Consumers call for climate change labelling

Two-thirds (67%) of consumers support the idea of a recognisable carbon label to demonstrate that products have been made with a commitment to measuring and reducing their carbon footprint, according to new international research released today by the Carbon Trust.

The YouGov study of more than 9,000 consumers, across the USA, UK, Italy, Canada, Spain, the Netherlands and Sweden also highlighted the potential brand benefits from taking action on climate change. Results revealed that a majority (66%) of consumers confirm they would feel more positive about companies that can demonstrate they are making efforts to reduce the carbon footprint of their products.

Demand for carbon labelling is highest in Southern Europe, with the vast majority of respondents in Italy (85%) and Spain (80%) believing it is a good idea to use them on products. Interestingly, support for carbon labelling was lowest in Sweden, where just under half (49%) of consumers believe it is a good idea.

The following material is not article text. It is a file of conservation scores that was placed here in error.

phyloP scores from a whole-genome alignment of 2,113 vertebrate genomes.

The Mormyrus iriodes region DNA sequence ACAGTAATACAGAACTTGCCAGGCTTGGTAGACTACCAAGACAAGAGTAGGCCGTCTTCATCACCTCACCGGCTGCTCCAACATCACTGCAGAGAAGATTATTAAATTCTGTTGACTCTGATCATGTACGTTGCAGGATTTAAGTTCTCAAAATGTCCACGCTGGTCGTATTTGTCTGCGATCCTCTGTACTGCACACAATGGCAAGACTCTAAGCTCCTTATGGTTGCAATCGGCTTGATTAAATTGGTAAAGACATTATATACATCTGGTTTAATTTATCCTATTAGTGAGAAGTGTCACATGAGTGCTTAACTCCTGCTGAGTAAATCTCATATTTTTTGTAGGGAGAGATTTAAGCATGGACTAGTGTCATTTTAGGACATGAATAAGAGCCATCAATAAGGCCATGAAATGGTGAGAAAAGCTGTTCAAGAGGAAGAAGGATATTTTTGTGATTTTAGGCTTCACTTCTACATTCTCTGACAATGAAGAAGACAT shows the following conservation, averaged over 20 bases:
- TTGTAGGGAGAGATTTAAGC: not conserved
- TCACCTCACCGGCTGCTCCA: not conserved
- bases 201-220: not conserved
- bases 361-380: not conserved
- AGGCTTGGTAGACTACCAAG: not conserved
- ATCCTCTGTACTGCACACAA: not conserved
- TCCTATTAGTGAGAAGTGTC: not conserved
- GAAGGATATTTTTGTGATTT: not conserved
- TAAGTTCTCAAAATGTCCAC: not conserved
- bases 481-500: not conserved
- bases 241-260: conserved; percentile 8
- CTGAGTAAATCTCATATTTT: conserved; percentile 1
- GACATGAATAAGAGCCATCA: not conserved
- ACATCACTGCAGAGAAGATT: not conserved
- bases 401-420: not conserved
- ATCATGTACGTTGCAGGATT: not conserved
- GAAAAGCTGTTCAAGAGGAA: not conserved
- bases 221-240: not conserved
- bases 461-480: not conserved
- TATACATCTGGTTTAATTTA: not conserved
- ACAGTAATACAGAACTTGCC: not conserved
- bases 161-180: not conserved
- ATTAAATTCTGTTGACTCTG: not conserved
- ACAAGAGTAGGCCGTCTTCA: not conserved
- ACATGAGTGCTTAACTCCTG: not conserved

The findings also show that a value-action gap continues to exist. More than half of respondents (52%) agreed that they do not generally think about the carbon footprint of a product before buying it. Though, a meaningful proportion of one-fifth (21%) disagree, claiming that they do take this into account.

Hugh Jones, managing director, Business Services at the Carbon Trust commented: “Consumers cannot make better choices without reliable information and as the research shows there is strong appetite to understand the climate impact of products.”

Louise Needham, sustainability manager, Quorn Foods, who has been displaying the Carbon Reduction Label on certified Quorn products for many years, said: “In 2019 we will have assessed the carbon impact of around 50% of our products. We believe this is essential for ensuring credibility amongst key stakeholders, particularly as food choices are increasingly acknowledged as being fundamental to a 1.5 degree future.”

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